δρόμον / dromon & στέφανος /stephanos – course and crown – Paul loves to use this athletic metaphor to speak of the Christian life, and I find it quite compelling. Paul knows the Christian life as a marathon, not a sprint, and, as I discovered when running the Peachtree Road Race in Atlanta one year – the prize is not limited to the one who crosses the finish line first (that was definitely not me). No, the prize is given to all who finish the course. 1 Peter 5:4 and Revelation 2:10 are two other beautiful passages that speak of this victor’s crown.
πᾶσιν τοῖς ἠγαπηκόσι τὴν ἐπιφάνειαν αὐτοῦ / pasin tois agapakosi ten epiphaneian autou – to all who love his appearing – Two great words in this verse – agape and epiphany – and there combination here creates a powerful image – that of a faithful person who is leaning into life everlasting. I have seen this in real life – when I participated in the funeral of a dear friend who lived a faithful life and embraced the hope of heaven with great joy and passion. We were shown a picture of this dear saint which he was leaning forward in anticipation of something good, the joy of the Lord filling his countenance. This was a man who “loved his appearing.” He lived his life on this earth prayerfully, lovingly, and as a great servant of Christ, but the leaning of his heart was ever toward the hope of life everlasting.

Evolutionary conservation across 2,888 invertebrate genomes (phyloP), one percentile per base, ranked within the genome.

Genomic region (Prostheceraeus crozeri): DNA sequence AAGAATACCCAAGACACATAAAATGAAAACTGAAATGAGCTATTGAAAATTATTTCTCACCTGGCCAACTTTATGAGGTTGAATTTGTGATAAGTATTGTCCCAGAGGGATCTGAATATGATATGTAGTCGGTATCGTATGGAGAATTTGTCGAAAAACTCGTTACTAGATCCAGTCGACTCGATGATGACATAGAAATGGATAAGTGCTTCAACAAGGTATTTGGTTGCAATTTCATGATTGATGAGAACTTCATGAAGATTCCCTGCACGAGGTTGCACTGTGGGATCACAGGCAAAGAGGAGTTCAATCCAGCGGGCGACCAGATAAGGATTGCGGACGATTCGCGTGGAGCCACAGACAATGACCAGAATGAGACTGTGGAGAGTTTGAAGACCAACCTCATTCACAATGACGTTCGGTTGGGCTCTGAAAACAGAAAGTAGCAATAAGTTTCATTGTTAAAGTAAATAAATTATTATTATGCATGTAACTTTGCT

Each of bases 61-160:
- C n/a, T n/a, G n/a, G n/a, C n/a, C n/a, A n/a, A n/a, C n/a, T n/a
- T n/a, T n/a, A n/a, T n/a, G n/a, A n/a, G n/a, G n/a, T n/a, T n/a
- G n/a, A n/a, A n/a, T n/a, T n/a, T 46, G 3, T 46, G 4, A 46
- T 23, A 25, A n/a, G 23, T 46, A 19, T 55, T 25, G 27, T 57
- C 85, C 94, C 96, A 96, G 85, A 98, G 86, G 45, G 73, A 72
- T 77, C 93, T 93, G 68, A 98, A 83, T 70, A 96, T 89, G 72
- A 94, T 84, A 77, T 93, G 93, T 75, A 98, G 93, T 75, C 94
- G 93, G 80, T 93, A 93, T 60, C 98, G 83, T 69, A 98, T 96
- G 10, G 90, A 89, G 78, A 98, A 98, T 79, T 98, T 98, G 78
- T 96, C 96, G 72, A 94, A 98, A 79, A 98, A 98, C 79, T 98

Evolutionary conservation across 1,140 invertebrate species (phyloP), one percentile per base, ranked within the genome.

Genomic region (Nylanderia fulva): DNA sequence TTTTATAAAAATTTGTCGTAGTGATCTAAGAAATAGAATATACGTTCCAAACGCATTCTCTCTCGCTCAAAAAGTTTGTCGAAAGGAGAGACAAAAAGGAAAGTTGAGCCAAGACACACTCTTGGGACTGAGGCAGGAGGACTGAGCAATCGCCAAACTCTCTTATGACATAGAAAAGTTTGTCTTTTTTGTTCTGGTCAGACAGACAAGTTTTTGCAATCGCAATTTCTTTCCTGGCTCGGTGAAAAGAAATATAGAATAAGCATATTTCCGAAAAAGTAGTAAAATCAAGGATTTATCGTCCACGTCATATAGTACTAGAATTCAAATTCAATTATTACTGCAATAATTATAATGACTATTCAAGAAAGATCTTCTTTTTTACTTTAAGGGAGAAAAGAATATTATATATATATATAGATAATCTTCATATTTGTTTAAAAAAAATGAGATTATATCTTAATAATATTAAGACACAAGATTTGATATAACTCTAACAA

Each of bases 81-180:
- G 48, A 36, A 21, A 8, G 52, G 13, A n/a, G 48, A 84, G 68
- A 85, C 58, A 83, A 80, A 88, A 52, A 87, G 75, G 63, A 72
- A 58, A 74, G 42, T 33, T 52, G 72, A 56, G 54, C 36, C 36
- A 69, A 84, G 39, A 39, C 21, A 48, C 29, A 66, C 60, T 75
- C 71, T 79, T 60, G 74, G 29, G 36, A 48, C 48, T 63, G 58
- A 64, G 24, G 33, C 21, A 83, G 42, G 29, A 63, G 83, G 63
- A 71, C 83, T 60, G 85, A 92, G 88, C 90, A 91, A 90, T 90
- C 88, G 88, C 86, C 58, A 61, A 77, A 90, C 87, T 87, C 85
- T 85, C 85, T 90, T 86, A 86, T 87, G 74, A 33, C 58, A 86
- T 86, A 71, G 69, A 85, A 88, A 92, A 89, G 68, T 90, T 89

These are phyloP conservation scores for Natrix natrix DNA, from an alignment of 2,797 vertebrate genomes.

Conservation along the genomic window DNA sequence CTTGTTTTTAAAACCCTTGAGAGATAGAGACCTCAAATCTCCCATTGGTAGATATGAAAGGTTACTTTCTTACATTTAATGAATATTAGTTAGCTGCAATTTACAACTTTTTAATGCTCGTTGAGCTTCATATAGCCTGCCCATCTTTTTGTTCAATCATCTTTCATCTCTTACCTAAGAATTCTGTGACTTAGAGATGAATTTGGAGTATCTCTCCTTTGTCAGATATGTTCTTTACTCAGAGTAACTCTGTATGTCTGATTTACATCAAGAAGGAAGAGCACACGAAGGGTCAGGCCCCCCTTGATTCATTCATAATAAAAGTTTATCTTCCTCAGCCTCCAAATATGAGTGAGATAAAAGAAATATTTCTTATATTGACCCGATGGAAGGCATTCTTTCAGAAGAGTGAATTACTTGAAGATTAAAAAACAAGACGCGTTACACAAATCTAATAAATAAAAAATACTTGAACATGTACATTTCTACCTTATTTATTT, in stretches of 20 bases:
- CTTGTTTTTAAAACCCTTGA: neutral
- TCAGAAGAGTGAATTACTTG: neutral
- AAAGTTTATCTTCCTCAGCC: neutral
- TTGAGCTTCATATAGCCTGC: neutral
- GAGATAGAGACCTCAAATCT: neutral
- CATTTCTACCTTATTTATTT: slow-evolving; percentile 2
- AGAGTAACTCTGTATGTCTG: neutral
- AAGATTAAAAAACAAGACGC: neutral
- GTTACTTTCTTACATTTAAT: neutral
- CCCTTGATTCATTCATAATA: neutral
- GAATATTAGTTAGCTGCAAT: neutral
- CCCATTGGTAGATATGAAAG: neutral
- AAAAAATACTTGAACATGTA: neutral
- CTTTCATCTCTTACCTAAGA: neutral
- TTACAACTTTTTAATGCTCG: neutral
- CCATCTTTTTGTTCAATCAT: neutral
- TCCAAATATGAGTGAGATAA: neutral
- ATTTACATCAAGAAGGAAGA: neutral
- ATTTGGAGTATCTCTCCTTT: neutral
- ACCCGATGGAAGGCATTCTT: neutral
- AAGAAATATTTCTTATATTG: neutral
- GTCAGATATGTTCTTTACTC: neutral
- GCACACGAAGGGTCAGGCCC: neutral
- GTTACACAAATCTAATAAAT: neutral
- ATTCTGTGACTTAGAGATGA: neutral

Κήρυγμα / kerygma – the content of what is proclaimed /announced publicly – this is the preaching of the gospel – the good news of Jesus. We preachers are commanded in the first verse of this chapter to “Preach the word” faithfully, in light of his soon appearance (epiphany).